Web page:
The refresh token serves at least two purposes. First, the refresh token is a kind of 'proof' that an OAuth2 Client has already received permission from the user to access their data, and so can request a new access token again without requiring the user to go through the whole OAuth2 flow. And second, it helps increase the whole flow of security when compared with a long lived access token. I'll touch on both of these points in a little more detail.
Refresh Tokens as a Means to Not Annoy the User
Let's talk about the first purpose with an example. Suppose you, a User, were using a third party Client web application that wanted to interact with your YouTube account data. Once you grant permission to the Client application to use your YouTube data, would you want the Client app to prompt you for your permission again when its YouTube token expired? What happens if the YouTube token expiry time was something very low, like 5 minutes. It would get a little annoying having the Client application prompt you for your permission at least every 5 minutes! The solution that OAuth2 proposes to this 'problem' is refresh tokens. By using refresh tokens, the access token can remain short-lived (which is desirable in case the access token is leaked or stolen somehow), and the refresh token can remain long(er)-lived, allowing the Client to get a new access token when one expires without requiring the user's permission (again).
But why a refresh token? If the point is to not bug the User with permission requests, then why can't the Client simply say "Hey, Authorization Server, I want another access token. Now!"? Or, "Hey Authorization Server, here is my expired token, give me a new one!". Well, the refresh token serves as a kind of "proof" that the Client at some original point in time was granted access by a User. This "proof" is in the form of the refresh token being digitally signed by the Authorization Server. By the Client presenting a refresh token, the Authorization Server can verify that the Client received, at some point in the past, permission from the User, and the Client does not have to prompt the User again.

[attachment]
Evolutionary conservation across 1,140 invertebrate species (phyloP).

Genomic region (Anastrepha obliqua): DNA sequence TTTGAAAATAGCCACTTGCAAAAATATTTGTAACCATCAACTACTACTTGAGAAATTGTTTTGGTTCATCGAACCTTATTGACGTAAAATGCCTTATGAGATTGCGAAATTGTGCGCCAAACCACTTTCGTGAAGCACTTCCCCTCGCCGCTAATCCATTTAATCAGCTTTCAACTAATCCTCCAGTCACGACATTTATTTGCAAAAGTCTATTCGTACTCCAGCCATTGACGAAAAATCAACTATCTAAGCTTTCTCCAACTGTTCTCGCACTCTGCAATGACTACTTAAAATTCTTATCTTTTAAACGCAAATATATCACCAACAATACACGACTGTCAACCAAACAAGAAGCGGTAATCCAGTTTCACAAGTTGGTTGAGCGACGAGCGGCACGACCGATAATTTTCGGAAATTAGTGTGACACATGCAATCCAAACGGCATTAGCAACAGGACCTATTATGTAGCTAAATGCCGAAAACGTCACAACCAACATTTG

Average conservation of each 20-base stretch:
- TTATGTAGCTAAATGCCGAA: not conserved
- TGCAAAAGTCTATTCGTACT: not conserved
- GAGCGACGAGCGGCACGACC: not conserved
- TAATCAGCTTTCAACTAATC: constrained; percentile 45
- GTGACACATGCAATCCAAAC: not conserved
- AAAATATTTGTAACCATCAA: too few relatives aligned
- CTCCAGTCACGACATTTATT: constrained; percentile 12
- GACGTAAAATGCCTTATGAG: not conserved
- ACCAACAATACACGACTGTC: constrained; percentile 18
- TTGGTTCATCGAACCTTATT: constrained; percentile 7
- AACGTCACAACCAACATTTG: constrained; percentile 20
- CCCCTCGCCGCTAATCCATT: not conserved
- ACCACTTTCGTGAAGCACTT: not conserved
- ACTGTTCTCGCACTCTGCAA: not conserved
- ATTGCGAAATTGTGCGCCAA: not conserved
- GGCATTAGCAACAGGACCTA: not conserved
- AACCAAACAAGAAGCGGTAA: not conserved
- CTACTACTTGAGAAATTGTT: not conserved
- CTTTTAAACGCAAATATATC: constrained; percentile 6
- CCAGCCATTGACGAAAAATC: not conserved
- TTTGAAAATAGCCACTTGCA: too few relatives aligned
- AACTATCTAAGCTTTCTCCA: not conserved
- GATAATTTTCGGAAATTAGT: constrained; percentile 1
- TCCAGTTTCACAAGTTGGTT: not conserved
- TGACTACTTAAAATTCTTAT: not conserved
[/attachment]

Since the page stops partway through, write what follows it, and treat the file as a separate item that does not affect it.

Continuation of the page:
Refresh Token as a Means to Increase Security
However, this raises the question, "Well, what happens if the refresh token is leaked or stolen, or simply kept by a malicious Client application that doesn't get rid of it at the user's request? Can't the attacker just continue to use the refresh token to gain a valid access token indefinitely (or until it expires)? This question leads to discussing the second purpose that I mentioned, of refresh tokens contributing to a more secure flow.
The issue that arises with access tokens is that, once acquired, they only ever get presented to the Resource Server (YouTube for example). So if an access token is stolen or compromised, how do you tell the Resource Server not to trust that token? Well, you can't really. The only way to do it would be to change the private signing key on the Authorization Server (the key that signed the token in the first place). I imagine this is inconvenient to do, and in some cases (like Auth0), is not supported.
On the other hand, refresh tokens need to be presented to the Authorization Server frequently, and so if one is compromised, then it is trivial to revoke or deny the refresh token as a whole, and not have to change any signing keys.